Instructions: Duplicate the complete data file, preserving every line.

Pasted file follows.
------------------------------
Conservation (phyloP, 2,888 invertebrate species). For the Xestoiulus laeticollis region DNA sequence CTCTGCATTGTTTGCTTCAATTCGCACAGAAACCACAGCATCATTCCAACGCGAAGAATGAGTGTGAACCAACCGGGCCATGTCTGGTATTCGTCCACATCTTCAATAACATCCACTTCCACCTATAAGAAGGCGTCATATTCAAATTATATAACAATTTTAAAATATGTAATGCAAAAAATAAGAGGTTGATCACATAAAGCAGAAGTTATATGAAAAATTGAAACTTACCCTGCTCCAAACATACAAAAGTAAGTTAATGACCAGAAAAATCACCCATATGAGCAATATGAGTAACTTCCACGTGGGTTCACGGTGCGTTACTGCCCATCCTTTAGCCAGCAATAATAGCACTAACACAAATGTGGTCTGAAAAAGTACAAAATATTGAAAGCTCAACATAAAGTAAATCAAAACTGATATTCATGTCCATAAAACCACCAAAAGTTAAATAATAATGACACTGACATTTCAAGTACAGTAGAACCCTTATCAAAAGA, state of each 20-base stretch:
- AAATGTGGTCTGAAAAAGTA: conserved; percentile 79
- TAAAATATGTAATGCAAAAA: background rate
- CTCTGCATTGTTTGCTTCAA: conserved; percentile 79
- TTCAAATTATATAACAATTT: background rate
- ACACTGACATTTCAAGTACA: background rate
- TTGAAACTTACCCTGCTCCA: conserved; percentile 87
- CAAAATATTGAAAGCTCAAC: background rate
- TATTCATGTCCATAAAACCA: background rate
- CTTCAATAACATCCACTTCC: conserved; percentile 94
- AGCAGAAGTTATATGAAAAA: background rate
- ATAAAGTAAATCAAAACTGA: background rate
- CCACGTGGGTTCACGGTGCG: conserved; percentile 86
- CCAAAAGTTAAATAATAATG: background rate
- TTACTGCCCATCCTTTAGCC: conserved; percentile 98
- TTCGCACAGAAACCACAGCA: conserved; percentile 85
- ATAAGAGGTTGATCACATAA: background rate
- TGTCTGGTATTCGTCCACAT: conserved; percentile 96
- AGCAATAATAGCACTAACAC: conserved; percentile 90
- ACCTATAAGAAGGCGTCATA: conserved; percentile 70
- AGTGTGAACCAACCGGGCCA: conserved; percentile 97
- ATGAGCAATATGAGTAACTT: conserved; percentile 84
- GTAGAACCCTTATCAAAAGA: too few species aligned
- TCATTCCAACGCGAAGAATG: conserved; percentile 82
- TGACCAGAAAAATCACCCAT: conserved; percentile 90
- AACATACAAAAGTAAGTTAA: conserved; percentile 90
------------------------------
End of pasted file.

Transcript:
Conservation (phyloP, 2,888 invertebrate species). For the Xestoiulus laeticollis region DNA sequence CTCTGCATTGTTTGCTTCAATTCGCACAGAAACCACAGCATCATTCCAACGCGAAGAATGAGTGTGAACCAACCGGGCCATGTCTGGTATTCGTCCACATCTTCAATAACATCCACTTCCACCTATAAGAAGGCGTCATATTCAAATTATATAACAATTTTAAAATATGTAATGCAAAAAATAAGAGGTTGATCACATAAAGCAGAAGTTATATGAAAAATTGAAACTTACCCTGCTCCAAACATACAAAAGTAAGTTAATGACCAGAAAAATCACCCATATGAGCAATATGAGTAACTTCCACGTGGGTTCACGGTGCGTTACTGCCCATCCTTTAGCCAGCAATAATAGCACTAACACAAATGTGGTCTGAAAAAGTACAAAATATTGAAAGCTCAACATAAAGTAAATCAAAACTGATATTCATGTCCATAAAACCACCAAAAGTTAAATAATAATGACACTGACATTTCAAGTACAGTAGAACCCTTATCAAAAGA, state of each 20-base stretch:
- AAATGTGGTCTGAAAAAGTA: conserved; percentile 79
- TAAAATATGTAATGCAAAAA: background rate
- CTCTGCATTGTTTGCTTCAA: conserved; percentile 79
- TTCAAATTATATAACAATTT: background rate
- ACACTGACATTTCAAGTACA: background rate
- TTGAAACTTACCCTGCTCCA: conserved; percentile 87
- CAAAATATTGAAAGCTCAAC: background rate
- TATTCATGTCCATAAAACCA: background rate
- CTTCAATAACATCCACTTCC: conserved; percentile 94
- AGCAGAAGTTATATGAAAAA: background rate
- ATAAAGTAAATCAAAACTGA: background rate
- CCACGTGGGTTCACGGTGCG: conserved; percentile 86
- CCAAAAGTTAAATAATAATG: background rate
- TTACTGCCCATCCTTTAGCC: conserved; percentile 98
- TTCGCACAGAAACCACAGCA: conserved; percentile 85
- ATAAGAGGTTGATCACATAA: background rate
- TGTCTGGTATTCGTCCACAT: conserved; percentile 96
- AGCAATAATAGCACTAACAC: conserved; percentile 90
- ACCTATAAGAAGGCGTCATA: conserved; percentile 70
- AGTGTGAACCAACCGGGCCA: conserved; percentile 97
- ATGAGCAATATGAGTAACTT: conserved; percentile 84
- GTAGAACCCTTATCAAAAGA: too few species aligned
- TCATTCCAACGCGAAGAATG: conserved; percentile 82
- TGACCAGAAAAATCACCCAT: conserved; percentile 90
- AACATACAAAAGTAAGTTAA: conserved; percentile 90